Water Cycle Demonstration

Demonstrate the Water Cycle.

1. Fold a paper towel in half twice.

2. Lay the folded paper towel on a table and stand a  glass on it. The  glass must be large large enough to support a 16-ounce (480-ml) plastic soda or water bottle as shown.

3. Fill the bottle half full with warm tap water. Add a couple drop of blue food coloring just for fun. Close the bottle with its lid.


4. Invert the bottle and stand it in the glass.

5. Place an ice cube on top of the inverted bottle.

6. Observe the contents of the bottle as often as possible for 10 or more minutes or until the ice melts. FYI: Use another paper towel to blot any water from the melting ice if it obstructs your view of the bottle’s content.


The bottle looks clear at first, then its sides look cloudy. As time passes, the tiny droplets combine forming larger drops. Some of the drops fall and others run down the inside of bottle.


Water evaporates from the surface of the warm water forming water vapor. This water vapor then condenses when it hits the top surface of the bottle or the air beneath, both of which have been cooled by the ice cube. When enough droplets have joined together, they form larger drops that fall from the inside “roof” of the bottle as well as run down the inside of the bottle. This is the same way the water cycle works on Earth.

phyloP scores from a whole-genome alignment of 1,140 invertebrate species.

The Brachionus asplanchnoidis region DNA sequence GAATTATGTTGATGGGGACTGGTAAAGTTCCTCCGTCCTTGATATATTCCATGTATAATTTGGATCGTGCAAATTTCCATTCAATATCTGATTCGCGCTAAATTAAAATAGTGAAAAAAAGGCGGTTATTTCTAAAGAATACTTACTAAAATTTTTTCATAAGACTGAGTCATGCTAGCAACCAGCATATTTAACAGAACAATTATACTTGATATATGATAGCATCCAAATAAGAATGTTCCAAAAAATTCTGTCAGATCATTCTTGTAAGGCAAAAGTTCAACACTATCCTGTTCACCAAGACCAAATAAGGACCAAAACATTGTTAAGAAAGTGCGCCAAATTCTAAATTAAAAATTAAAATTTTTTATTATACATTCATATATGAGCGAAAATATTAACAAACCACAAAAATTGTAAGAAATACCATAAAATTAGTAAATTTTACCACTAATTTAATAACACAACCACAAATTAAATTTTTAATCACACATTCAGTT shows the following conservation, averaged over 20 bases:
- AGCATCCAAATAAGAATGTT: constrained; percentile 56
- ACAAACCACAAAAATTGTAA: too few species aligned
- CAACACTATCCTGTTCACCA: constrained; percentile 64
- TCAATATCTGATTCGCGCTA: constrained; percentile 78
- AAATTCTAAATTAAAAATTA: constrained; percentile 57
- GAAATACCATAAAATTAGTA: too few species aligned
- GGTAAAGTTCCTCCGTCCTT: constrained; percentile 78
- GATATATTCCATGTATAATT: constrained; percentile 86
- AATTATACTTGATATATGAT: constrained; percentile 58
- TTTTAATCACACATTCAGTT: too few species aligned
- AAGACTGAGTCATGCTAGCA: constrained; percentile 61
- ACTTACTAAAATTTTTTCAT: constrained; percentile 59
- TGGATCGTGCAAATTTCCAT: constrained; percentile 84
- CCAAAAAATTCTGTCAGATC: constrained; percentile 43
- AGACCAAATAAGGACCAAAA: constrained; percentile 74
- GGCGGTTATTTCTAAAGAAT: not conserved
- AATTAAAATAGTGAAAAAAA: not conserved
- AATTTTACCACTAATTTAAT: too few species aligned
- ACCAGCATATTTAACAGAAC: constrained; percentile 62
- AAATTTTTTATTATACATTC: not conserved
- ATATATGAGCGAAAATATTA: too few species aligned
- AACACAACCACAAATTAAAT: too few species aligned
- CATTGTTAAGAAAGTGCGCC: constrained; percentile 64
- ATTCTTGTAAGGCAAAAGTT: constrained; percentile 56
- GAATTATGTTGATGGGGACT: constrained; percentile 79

Vaporization is the change of a liquid to a gas. One kind of vaporization is evaporation, which occurs on the surface of liquids at a temperature below boiling point. This means that very cold liquid water can still evaporate. But the warmer is liquid water, the faster surface water molecules will evaporate.

Condensation is the process of a gas changing into a liquid. This happens when the gas is cooled.

The evaporation of water from Earth and the return of that water either in solid or liquid form is called the water cycle.

To discover how evaporation acts as a cooling system for your body, see SWEATY in Janice VanCleave’s 204 Sticky, Gloppy, Wacky & Wonderful Experiments.

33101X: Sticky, Gloppy, Wacky, and Wonderful Experiments Sticky, Gloppy, Wacky, and Wonderful Experiments